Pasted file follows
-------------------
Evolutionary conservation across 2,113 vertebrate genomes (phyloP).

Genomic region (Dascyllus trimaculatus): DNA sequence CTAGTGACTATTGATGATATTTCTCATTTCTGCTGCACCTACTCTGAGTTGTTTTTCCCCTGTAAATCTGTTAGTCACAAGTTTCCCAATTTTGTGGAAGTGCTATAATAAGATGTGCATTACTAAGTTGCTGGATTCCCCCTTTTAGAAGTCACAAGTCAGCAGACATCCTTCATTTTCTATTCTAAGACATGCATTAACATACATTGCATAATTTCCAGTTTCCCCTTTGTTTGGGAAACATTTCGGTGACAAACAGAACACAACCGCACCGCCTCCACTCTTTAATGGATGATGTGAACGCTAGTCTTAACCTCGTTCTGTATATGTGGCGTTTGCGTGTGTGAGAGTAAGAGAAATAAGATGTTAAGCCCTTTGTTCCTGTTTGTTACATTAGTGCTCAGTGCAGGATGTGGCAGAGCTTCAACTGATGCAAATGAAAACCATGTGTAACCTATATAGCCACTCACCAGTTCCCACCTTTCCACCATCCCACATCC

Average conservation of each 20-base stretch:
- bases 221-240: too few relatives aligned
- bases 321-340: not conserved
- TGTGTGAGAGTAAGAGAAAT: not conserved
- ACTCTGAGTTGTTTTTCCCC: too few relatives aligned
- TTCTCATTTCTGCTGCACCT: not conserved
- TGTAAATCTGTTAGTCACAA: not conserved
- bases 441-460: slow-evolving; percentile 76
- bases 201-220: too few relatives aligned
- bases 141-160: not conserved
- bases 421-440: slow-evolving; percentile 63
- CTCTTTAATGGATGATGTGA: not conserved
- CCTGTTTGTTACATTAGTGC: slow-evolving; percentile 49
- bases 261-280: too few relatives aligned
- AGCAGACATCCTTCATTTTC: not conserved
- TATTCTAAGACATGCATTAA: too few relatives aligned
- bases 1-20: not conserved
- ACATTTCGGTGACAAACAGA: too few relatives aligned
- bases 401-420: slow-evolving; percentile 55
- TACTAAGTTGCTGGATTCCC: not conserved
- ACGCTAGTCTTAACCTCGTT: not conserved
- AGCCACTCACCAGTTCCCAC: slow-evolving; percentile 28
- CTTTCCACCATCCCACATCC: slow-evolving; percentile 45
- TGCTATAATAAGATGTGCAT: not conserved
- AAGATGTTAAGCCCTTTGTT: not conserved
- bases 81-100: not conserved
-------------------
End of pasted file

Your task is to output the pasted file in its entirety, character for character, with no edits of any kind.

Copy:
Evolutionary conservation across 2,113 vertebrate genomes (phyloP).

Genomic region (Dascyllus trimaculatus): DNA sequence CTAGTGACTATTGATGATATTTCTCATTTCTGCTGCACCTACTCTGAGTTGTTTTTCCCCTGTAAATCTGTTAGTCACAAGTTTCCCAATTTTGTGGAAGTGCTATAATAAGATGTGCATTACTAAGTTGCTGGATTCCCCCTTTTAGAAGTCACAAGTCAGCAGACATCCTTCATTTTCTATTCTAAGACATGCATTAACATACATTGCATAATTTCCAGTTTCCCCTTTGTTTGGGAAACATTTCGGTGACAAACAGAACACAACCGCACCGCCTCCACTCTTTAATGGATGATGTGAACGCTAGTCTTAACCTCGTTCTGTATATGTGGCGTTTGCGTGTGTGAGAGTAAGAGAAATAAGATGTTAAGCCCTTTGTTCCTGTTTGTTACATTAGTGCTCAGTGCAGGATGTGGCAGAGCTTCAACTGATGCAAATGAAAACCATGTGTAACCTATATAGCCACTCACCAGTTCCCACCTTTCCACCATCCCACATCC

Average conservation of each 20-base stretch:
- bases 221-240: too few relatives aligned
- bases 321-340: not conserved
- TGTGTGAGAGTAAGAGAAAT: not conserved
- ACTCTGAGTTGTTTTTCCCC: too few relatives aligned
- TTCTCATTTCTGCTGCACCT: not conserved
- TGTAAATCTGTTAGTCACAA: not conserved
- bases 441-460: slow-evolving; percentile 76
- bases 201-220: too few relatives aligned
- bases 141-160: not conserved
- bases 421-440: slow-evolving; percentile 63
- CTCTTTAATGGATGATGTGA: not conserved
- CCTGTTTGTTACATTAGTGC: slow-evolving; percentile 49
- bases 261-280: too few relatives aligned
- AGCAGACATCCTTCATTTTC: not conserved
- TATTCTAAGACATGCATTAA: too few relatives aligned
- bases 1-20: not conserved
- ACATTTCGGTGACAAACAGA: too few relatives aligned
- bases 401-420: slow-evolving; percentile 55
- TACTAAGTTGCTGGATTCCC: not conserved
- ACGCTAGTCTTAACCTCGTT: not conserved
- AGCCACTCACCAGTTCCCAC: slow-evolving; percentile 28
- CTTTCCACCATCCCACATCC: slow-evolving; percentile 45
- TGCTATAATAAGATGTGCAT: not conserved
- AAGATGTTAAGCCCTTTGTT: not conserved
- bases 81-100: not conserved